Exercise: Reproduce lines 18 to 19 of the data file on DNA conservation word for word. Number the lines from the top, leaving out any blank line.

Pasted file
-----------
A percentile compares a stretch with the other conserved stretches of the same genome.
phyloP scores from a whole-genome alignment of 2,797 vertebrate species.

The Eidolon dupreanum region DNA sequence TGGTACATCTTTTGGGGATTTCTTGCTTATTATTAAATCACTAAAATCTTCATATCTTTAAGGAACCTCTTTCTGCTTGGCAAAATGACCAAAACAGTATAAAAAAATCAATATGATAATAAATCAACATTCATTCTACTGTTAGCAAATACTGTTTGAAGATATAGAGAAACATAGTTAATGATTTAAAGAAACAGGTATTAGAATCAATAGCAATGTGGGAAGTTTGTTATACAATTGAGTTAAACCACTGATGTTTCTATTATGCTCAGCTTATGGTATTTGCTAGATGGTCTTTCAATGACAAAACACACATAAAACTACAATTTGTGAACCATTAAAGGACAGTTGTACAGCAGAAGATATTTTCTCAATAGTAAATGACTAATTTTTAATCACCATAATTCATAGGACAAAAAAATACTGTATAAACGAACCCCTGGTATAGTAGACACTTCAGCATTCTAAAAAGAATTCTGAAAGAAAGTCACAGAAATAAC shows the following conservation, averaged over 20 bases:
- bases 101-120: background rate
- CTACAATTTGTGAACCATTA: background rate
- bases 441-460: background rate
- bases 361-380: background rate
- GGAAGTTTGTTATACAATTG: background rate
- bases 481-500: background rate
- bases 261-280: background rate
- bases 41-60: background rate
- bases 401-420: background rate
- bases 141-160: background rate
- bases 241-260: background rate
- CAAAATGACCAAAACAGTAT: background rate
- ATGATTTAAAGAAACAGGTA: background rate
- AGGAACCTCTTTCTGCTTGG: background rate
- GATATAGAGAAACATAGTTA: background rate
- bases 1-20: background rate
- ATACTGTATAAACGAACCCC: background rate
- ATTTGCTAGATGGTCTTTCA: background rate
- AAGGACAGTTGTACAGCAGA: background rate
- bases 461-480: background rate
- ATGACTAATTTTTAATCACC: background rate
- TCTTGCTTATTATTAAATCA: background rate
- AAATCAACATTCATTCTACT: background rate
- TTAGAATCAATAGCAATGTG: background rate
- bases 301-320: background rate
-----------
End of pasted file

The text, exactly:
- GATATAGAGAAACATAGTTA: background rate
- bases 1-20: background rate